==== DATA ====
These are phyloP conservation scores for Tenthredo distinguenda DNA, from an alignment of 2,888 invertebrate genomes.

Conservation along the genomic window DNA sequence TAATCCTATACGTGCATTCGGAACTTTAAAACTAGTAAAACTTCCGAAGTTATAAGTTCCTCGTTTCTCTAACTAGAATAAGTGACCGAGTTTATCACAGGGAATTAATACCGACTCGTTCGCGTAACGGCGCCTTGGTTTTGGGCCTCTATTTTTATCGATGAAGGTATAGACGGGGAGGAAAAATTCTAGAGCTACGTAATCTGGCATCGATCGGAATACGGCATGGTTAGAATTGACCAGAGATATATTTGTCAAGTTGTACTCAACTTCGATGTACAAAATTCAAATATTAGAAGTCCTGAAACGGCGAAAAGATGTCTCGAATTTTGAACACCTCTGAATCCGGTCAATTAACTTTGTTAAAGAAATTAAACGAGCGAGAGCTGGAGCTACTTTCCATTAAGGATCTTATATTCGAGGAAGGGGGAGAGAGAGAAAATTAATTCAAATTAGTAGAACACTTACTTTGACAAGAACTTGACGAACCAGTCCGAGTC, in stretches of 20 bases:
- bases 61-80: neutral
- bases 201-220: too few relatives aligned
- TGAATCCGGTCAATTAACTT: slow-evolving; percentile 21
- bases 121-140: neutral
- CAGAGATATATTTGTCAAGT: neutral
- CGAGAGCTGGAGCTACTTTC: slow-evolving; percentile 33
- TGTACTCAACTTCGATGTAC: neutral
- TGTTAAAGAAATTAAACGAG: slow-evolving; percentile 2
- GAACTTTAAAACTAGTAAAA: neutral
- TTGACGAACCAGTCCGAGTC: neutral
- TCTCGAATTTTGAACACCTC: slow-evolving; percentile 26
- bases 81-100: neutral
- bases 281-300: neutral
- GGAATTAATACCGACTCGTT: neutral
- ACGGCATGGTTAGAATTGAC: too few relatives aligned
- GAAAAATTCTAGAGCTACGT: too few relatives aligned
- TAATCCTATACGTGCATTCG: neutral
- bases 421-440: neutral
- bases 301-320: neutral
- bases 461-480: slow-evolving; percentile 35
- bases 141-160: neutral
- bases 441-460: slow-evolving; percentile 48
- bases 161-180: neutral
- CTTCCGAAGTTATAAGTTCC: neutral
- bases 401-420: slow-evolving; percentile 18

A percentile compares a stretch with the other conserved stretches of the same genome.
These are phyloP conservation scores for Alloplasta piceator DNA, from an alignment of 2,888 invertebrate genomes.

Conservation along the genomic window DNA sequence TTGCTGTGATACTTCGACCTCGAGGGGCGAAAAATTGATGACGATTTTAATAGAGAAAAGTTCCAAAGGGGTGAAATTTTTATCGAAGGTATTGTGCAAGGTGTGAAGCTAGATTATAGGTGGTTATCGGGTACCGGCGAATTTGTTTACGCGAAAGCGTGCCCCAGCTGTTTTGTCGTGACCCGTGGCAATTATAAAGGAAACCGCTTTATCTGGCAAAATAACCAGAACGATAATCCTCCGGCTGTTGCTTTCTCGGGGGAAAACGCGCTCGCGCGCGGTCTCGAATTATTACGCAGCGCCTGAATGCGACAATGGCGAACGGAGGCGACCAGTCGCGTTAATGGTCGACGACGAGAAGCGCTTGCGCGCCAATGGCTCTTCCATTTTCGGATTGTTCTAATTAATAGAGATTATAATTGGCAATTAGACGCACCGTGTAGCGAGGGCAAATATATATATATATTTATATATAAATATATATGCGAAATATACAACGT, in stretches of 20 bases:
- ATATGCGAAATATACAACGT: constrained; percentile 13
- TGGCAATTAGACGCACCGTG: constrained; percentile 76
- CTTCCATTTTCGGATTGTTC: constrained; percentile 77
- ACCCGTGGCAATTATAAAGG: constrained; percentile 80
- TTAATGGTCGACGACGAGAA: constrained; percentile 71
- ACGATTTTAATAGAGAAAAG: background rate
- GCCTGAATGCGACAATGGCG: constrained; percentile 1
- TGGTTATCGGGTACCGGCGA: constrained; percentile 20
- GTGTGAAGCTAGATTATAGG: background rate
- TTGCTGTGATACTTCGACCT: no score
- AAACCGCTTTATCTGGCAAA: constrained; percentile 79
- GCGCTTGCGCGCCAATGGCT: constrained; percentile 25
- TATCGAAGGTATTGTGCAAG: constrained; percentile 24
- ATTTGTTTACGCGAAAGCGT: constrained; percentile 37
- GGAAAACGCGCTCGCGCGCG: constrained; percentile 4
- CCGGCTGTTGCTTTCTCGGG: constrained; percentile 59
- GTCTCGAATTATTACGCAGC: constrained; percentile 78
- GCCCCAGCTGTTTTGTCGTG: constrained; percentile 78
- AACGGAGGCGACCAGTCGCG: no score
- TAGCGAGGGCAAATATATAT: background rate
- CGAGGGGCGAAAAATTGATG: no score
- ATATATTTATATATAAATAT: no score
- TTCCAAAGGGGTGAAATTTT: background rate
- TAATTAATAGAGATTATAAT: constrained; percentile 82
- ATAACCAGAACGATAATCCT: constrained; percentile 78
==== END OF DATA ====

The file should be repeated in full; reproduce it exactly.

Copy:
These are phyloP conservation scores for Tenthredo distinguenda DNA, from an alignment of 2,888 invertebrate genomes.

Conservation along the genomic window DNA sequence TAATCCTATACGTGCATTCGGAACTTTAAAACTAGTAAAACTTCCGAAGTTATAAGTTCCTCGTTTCTCTAACTAGAATAAGTGACCGAGTTTATCACAGGGAATTAATACCGACTCGTTCGCGTAACGGCGCCTTGGTTTTGGGCCTCTATTTTTATCGATGAAGGTATAGACGGGGAGGAAAAATTCTAGAGCTACGTAATCTGGCATCGATCGGAATACGGCATGGTTAGAATTGACCAGAGATATATTTGTCAAGTTGTACTCAACTTCGATGTACAAAATTCAAATATTAGAAGTCCTGAAACGGCGAAAAGATGTCTCGAATTTTGAACACCTCTGAATCCGGTCAATTAACTTTGTTAAAGAAATTAAACGAGCGAGAGCTGGAGCTACTTTCCATTAAGGATCTTATATTCGAGGAAGGGGGAGAGAGAGAAAATTAATTCAAATTAGTAGAACACTTACTTTGACAAGAACTTGACGAACCAGTCCGAGTC, in stretches of 20 bases:
- bases 61-80: neutral
- bases 201-220: too few relatives aligned
- TGAATCCGGTCAATTAACTT: slow-evolving; percentile 21
- bases 121-140: neutral
- CAGAGATATATTTGTCAAGT: neutral
- CGAGAGCTGGAGCTACTTTC: slow-evolving; percentile 33
- TGTACTCAACTTCGATGTAC: neutral
- TGTTAAAGAAATTAAACGAG: slow-evolving; percentile 2
- GAACTTTAAAACTAGTAAAA: neutral
- TTGACGAACCAGTCCGAGTC: neutral
- TCTCGAATTTTGAACACCTC: slow-evolving; percentile 26
- bases 81-100: neutral
- bases 281-300: neutral
- GGAATTAATACCGACTCGTT: neutral
- ACGGCATGGTTAGAATTGAC: too few relatives aligned
- GAAAAATTCTAGAGCTACGT: too few relatives aligned
- TAATCCTATACGTGCATTCG: neutral
- bases 421-440: neutral
- bases 301-320: neutral
- bases 461-480: slow-evolving; percentile 35
- bases 141-160: neutral
- bases 441-460: slow-evolving; percentile 48
- bases 161-180: neutral
- CTTCCGAAGTTATAAGTTCC: neutral
- bases 401-420: slow-evolving; percentile 18

A percentile compares a stretch with the other conserved stretches of the same genome.
These are phyloP conservation scores for Alloplasta piceator DNA, from an alignment of 2,888 invertebrate genomes.

Conservation along the genomic window DNA sequence TTGCTGTGATACTTCGACCTCGAGGGGCGAAAAATTGATGACGATTTTAATAGAGAAAAGTTCCAAAGGGGTGAAATTTTTATCGAAGGTATTGTGCAAGGTGTGAAGCTAGATTATAGGTGGTTATCGGGTACCGGCGAATTTGTTTACGCGAAAGCGTGCCCCAGCTGTTTTGTCGTGACCCGTGGCAATTATAAAGGAAACCGCTTTATCTGGCAAAATAACCAGAACGATAATCCTCCGGCTGTTGCTTTCTCGGGGGAAAACGCGCTCGCGCGCGGTCTCGAATTATTACGCAGCGCCTGAATGCGACAATGGCGAACGGAGGCGACCAGTCGCGTTAATGGTCGACGACGAGAAGCGCTTGCGCGCCAATGGCTCTTCCATTTTCGGATTGTTCTAATTAATAGAGATTATAATTGGCAATTAGACGCACCGTGTAGCGAGGGCAAATATATATATATATTTATATATAAATATATATGCGAAATATACAACGT, in stretches of 20 bases:
- ATATGCGAAATATACAACGT: constrained; percentile 13
- TGGCAATTAGACGCACCGTG: constrained; percentile 76
- CTTCCATTTTCGGATTGTTC: constrained; percentile 77
- ACCCGTGGCAATTATAAAGG: constrained; percentile 80
- TTAATGGTCGACGACGAGAA: constrained; percentile 71
- ACGATTTTAATAGAGAAAAG: background rate
- GCCTGAATGCGACAATGGCG: constrained; percentile 1
- TGGTTATCGGGTACCGGCGA: constrained; percentile 20
- GTGTGAAGCTAGATTATAGG: background rate
- TTGCTGTGATACTTCGACCT: no score
- AAACCGCTTTATCTGGCAAA: constrained; percentile 79
- GCGCTTGCGCGCCAATGGCT: constrained; percentile 25
- TATCGAAGGTATTGTGCAAG: constrained; percentile 24
- ATTTGTTTACGCGAAAGCGT: constrained; percentile 37
- GGAAAACGCGCTCGCGCGCG: constrained; percentile 4
- CCGGCTGTTGCTTTCTCGGG: constrained; percentile 59
- GTCTCGAATTATTACGCAGC: constrained; percentile 78
- GCCCCAGCTGTTTTGTCGTG: constrained; percentile 78
- AACGGAGGCGACCAGTCGCG: no score
- TAGCGAGGGCAAATATATAT: background rate
- CGAGGGGCGAAAAATTGATG: no score
- ATATATTTATATATAAATAT: no score
- TTCCAAAGGGGTGAAATTTT: background rate
- TAATTAATAGAGATTATAAT: constrained; percentile 82
- ATAACCAGAACGATAATCCT: constrained; percentile 78